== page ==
First, it notes, research has found that much so-called "junk DNA" is actually functional. This is presumably relevant because, to ID proponents (or at least to their blogs), "junk" DNA is relevant as evidence for common ancestry and natural selection only because it's supposed to be useless. But of course "junk" DNA, like other vestigial structures, is evidence because it is homologous to structures with entirely different functions from whatever function it might have. It is an example of "parahomology," adaption of one structure to serve an entirely different use. In principle, a pseudogene or endogenous retrovirus is evidence of the same kind as the homologies among a whale's flipper, a bat's wing, and a human arm and hand: even when they are all fully functional, their detailed similarities aren't required by their divergent functions, and are far easier to explain in terms of descent with modification from a common ancestor than in terms of separate origins (whether "common design" or some sort of separate evolution to fit their different niches). Vestigial organs have from Darwin on been defined as lacking the most obvious or important function of their homologs, not as lacking all function, and there's no obvious reason this shouldn't apply to vestigial genetic elements.
On the other hand, large swaths of the genome in fact not only haven't been discovered to serve any function, but there is some evidence that they really don't have any function to discover; at least, they can be removed without any discernible effect.
Anyway, the blog's second, and main, argument, is that evolution (and the blog seems to mean common descent, not just naturalistic mechanisms to produce this effect, since it speaks of the inference of "evolutionary relatedness") is undermined because "scientists are coming to a sobering conclusion that perhaps their models and assumptions on the nature of disease may be mistaken." Rather than most non-infectious diseases being, like sickle-cell anemia or cystic fibrosis, the results of single mutations to single genes, most, like breast cancer, are the result of subtle and hard-to-trace interactions among dozens or hundreds of genes. Given that the genome isn't literally a "blueprint," with one set of nucleotides corresponding to one particular trait, but that polygeny (multiple genes influencing a single trait) and pleiotropy (multiple traits affected by a single gene) have been necessary terms in genetics for decades, arguably this was more of a disappointment than an actual surprise to anyone: it makes finding cures for things more difficult but is pretty consistent with what has been known about genes since before the Human Genome Project was started.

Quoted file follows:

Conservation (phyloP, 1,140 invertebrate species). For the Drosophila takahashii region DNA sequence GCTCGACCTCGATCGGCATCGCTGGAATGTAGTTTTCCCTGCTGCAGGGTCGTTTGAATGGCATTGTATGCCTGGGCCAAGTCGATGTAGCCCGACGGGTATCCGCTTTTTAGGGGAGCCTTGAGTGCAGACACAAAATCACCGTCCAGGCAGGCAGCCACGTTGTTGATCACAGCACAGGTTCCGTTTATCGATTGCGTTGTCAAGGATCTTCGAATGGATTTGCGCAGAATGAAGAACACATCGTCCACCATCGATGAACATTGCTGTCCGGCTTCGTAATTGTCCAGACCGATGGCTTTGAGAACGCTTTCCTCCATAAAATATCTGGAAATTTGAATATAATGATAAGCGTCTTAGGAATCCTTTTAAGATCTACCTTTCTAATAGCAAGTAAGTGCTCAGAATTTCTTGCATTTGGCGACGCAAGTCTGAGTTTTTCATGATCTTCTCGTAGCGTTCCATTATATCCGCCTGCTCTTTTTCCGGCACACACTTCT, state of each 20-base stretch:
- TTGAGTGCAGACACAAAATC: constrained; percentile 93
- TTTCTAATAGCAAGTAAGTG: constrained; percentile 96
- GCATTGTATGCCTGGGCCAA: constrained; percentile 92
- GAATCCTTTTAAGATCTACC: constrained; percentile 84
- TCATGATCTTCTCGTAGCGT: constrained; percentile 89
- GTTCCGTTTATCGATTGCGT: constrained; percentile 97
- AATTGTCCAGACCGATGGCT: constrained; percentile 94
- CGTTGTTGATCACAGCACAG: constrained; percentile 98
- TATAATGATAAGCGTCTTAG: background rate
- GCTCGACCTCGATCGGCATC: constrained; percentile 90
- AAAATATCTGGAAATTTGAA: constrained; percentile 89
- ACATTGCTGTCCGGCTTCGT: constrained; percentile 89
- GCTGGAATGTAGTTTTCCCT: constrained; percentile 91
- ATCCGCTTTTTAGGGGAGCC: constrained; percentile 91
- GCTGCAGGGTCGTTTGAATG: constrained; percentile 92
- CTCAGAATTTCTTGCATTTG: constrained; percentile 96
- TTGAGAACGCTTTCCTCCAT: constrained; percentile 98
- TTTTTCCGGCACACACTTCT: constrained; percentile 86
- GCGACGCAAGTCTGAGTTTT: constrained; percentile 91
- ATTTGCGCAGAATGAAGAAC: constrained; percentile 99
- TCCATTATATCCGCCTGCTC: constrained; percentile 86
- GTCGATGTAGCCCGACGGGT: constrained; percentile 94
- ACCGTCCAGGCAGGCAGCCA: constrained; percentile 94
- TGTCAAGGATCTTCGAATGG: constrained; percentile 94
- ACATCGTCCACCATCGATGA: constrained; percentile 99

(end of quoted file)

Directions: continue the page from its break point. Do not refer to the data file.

The blog's opinion on this research concludes:
I find myself bemused. From intelligently designed kitchenware that differs from other pots and pans because of single, "reductionist" features such as stickproof coating, to cars and computers chock-full of features and components that can be discussed and evaluated in isolation, "reductionism" seems an ubiquitous feature of human design. It "does not seem" to me that one can simultaneously claim, as various human writers on Evolution News & Views have done, that "design" in nature is recognized by analogy to human design, and that "design" in nature can be recognized because it resists analysis in terms of modules, reductionism, and other methods used by human designers.Given the presupposition that a complex organism is engineered, then the parts themselves must be taken within the context of the whole. ... A reductionist, neo-Darwinian view of the human genome does not seem to have explanatory power regarding disease. This is a clear case where some scientists' dedication to the presupposition that similar DNA sequences means whole organism similarity, the same presupposition that many have used to argue for evolutionary relatedness among species and against man being anything more than another animal, has, 138 million dollars later, lead to more dead ends than cures.
There is also an element of desperation in seizing on the discovery that trying to examine things as a collection of disparate components that produce no more than the sum of their parts doesn't always work. I suspect, again, that actual scientists figured this out a long, long time ago ("make everything as simple as possible, but not simpler," as Einstein uncontroversially noted), but one has to look for simple patterns before one can make out the complicated ones.
And one must really wonder if the blog, or its human designers, assume that other animals really can be explained more reductively and simply than Homo sapiens.